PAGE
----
His seven eliminations would tie a Royal Rumble record for most in a single match, and he would also set the record for most consecutive eliminations in the match, a record still held to this day (though he was later tied by Rikishi in 2000 and the Great Khali in 2007).  Diesel was eventually eliminated from the match by a plethora of stars, including his then- friend Shawn Michaels, with whom he had made a pact earlier in the contest not to attack. 

The performance was certainly a pivotal turning point in his career, as Diesel captured the Intercontinental title three months later, the tag team titles by the end of the summer, and by Thanksgiving, Diesel was the WWF Champion, a feat that stood for nearly 15 years as a record for Triple Crown Dominance (C.M. Punk would later win all three major titles in the company just under seven months). And from then on out, every year, the WWF Fans looked forward to seeing just who could dominate in the same way during the Royal Rumble Match.

16. Bam Bam vs. LT, 1995

Bam Bam Bigelow wasn’t having a very good evening on January 22, 1995. He and Tatanka had just lost the chance to become the WWF Tag Team Champions when they were literally upset by Bob “Spark Plugg” Holly and the 1-2-3 Kid. 

Adding insult to injury, Bigelow was pinned for the defeat after Tatanka caused him to stumble and crash from the top rope. With fans at ringside laughing and heckling the Beast from the East, Bigelow threatened to make them pay. Just when it seemed that cooler heads would prevail, Bigelow came across a giggling Lawrence Taylor in the front row. 

Never one to back down, Bigelow taunted Taylor to step into the ring and try it himself, and when Taylor stood up and offered his hand in friendship, Bigelow responded with a full-fledged shove that sent the NFL Star toppling to the ground. Playtime was indeed over for LT, who sprang up quickly looking for an immediate retaliation to Bam Bam’s sneak attack. 

After weeks of buildup, LT would accept Bigelow’s challenge for a one-on-one match at WrestleMania XI, which he would win. The contest would headline WrestleMania and would be the first and only Main Event spot at the biggest event of the year for Bam Bam, and all he had to do was shove a retired NFL pro.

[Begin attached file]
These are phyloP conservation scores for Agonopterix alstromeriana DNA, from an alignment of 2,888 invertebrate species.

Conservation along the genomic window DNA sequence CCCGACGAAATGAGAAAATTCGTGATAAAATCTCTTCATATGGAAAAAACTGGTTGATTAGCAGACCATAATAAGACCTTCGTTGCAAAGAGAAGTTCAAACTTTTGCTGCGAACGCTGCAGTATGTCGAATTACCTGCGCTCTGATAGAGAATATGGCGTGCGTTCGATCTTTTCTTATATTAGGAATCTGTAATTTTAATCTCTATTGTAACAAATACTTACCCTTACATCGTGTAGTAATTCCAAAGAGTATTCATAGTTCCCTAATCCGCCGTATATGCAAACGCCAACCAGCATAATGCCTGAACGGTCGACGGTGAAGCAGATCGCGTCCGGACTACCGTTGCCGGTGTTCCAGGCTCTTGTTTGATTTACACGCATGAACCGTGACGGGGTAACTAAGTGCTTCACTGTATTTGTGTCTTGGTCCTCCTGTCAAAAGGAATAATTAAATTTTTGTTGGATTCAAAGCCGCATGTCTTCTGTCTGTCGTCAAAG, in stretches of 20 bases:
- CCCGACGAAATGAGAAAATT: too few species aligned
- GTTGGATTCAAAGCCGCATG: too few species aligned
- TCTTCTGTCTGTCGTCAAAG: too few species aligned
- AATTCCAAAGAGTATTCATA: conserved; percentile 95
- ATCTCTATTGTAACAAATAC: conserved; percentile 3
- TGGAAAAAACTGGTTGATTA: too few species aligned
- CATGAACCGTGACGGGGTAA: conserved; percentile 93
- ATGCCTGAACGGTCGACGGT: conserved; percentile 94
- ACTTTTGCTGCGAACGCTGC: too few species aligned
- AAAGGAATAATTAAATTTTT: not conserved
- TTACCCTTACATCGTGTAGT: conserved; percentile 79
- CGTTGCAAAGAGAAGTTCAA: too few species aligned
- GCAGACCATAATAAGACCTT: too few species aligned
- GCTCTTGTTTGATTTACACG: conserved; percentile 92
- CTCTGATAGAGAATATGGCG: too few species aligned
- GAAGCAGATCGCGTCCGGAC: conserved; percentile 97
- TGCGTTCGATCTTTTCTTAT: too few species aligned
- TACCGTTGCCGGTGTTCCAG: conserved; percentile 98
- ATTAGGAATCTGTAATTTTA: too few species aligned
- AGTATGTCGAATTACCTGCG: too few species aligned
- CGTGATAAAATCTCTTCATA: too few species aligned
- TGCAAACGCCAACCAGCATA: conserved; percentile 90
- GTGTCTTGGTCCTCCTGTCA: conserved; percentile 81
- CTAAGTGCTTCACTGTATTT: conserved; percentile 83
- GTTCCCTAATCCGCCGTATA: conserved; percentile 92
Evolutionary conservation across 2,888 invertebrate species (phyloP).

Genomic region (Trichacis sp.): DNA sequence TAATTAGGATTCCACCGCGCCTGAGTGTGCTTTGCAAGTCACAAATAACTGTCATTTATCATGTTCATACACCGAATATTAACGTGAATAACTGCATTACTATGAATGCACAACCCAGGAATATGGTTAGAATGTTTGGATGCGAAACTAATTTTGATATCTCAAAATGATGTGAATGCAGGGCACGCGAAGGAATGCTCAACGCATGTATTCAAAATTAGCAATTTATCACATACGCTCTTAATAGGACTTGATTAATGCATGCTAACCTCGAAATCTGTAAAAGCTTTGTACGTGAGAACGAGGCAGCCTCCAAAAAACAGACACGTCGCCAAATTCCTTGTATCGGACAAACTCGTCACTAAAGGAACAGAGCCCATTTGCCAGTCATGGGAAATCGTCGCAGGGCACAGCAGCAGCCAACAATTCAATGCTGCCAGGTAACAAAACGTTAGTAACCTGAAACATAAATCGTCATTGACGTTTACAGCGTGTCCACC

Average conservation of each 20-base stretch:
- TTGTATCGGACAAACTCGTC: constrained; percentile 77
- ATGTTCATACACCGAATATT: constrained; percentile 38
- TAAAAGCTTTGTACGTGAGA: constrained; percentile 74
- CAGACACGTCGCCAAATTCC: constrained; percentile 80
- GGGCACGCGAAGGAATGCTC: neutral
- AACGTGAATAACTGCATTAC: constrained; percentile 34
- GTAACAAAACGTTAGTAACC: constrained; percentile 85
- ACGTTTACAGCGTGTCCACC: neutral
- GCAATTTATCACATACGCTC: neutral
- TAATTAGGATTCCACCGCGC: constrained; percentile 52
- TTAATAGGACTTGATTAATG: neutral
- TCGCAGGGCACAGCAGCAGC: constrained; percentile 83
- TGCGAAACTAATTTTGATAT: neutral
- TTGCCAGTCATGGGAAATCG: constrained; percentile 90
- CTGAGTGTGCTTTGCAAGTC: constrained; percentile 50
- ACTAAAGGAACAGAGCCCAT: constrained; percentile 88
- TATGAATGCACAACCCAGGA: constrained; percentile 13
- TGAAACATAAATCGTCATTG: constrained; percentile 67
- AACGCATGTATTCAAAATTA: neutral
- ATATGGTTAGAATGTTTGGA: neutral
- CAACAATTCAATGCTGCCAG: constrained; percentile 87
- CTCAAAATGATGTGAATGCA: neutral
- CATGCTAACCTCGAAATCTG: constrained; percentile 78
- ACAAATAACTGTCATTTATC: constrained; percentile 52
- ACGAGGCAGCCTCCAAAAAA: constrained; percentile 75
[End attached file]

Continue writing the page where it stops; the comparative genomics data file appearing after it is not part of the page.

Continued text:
15. Cena Shocks the Garden, 2008

They are known as the “smartest fans in wrestling,” and for years, fans inside of Madison Square Garden have had the inside scoop on wrestlers before the matches are even determined, seemingly choosing sides and heckling whomever they want at will.

They show no mercy and are often the trendsetting smart marks of the wrestling industry.  This is the crowd that openly cheered Sid at the 1996 Survivor Series when he finally ended the “Boyhood Dream” title reign of Shawn Michaels. They ripped Brock Lesnar and Bill Goldberg apart in their WrestleMania XX dream match in the midst of both men leaving the WWE. This crowd was notorious for having it all together, so in 2008, with the Royal Rumble match delivering a few surprise entrants here and there, nobody anticipated what was coming next. 

When Triple H, the certifiable favorite to win, entered 29th and began to clean house, it seemed like a foregone conclusion that he would take the contest for the second time in his career. But with a mystery entrant entering 30th, little could slip past the Garden crowd and WWE Universe, right? Wrong. 

After tearing his pectoral muscle in early October, John Cena was slated to miss the next 10-12 months. He missed less than three, reappearing as number 30. And while the reception for Cena around the world is a lukewarm one at best, mostly fueled by cheering younger fans and jeering older marks, the Garden erupted on this night when they had the wool genuinely pulled over their eyes by the WWE. 

Cena’s reemergence shocked the audience and the world, but, as is typical of wrestling fans, the love was short lived. Cena would be booed by the finish, when the crowd slowly realized that their worst fear, more Cena winning, was about to come true. And it did. 

The moral of the story: Smart marks may be smart, but they certainly aren’t intelligent.  Myself included. And I’m a Cena fan.

14. Chris Benoit: Coast to Coast, 2004

Say what you will about his future, but if we were to look solely at the 2004 Royal Rumble Match, then we have to mention the incredible efforts of Chris Benoit. 

For nine years prior to this match, Shawn Michaels had received all the praise for going coast-to-coast, literally entering first and going the distance to win the contest. But what tends to allude most fans and commentators was that HBK did it during a Royal Rumble Match with entrants coming in every 60 seconds, so he didn’t have to exude the raw endurance that we would see on display in 2004. 

Entering first overall, Benoit came out on top after 60 grueling minutes of competition.  He’d manage to oust men bigger than him, including Matt Morgan and Mark Henry, before tackling the massive Big Show when there were only two men remaining. His win was as unlikely as the title run that would follow it after a spectacular victory over Triple H and Shawn Michaels at WrestleMania XX two months later. 

Benoit’s wrestling legacy will forever be tainted for more than obvious reasons, but if for only one night, he was king at the Royal Rumble.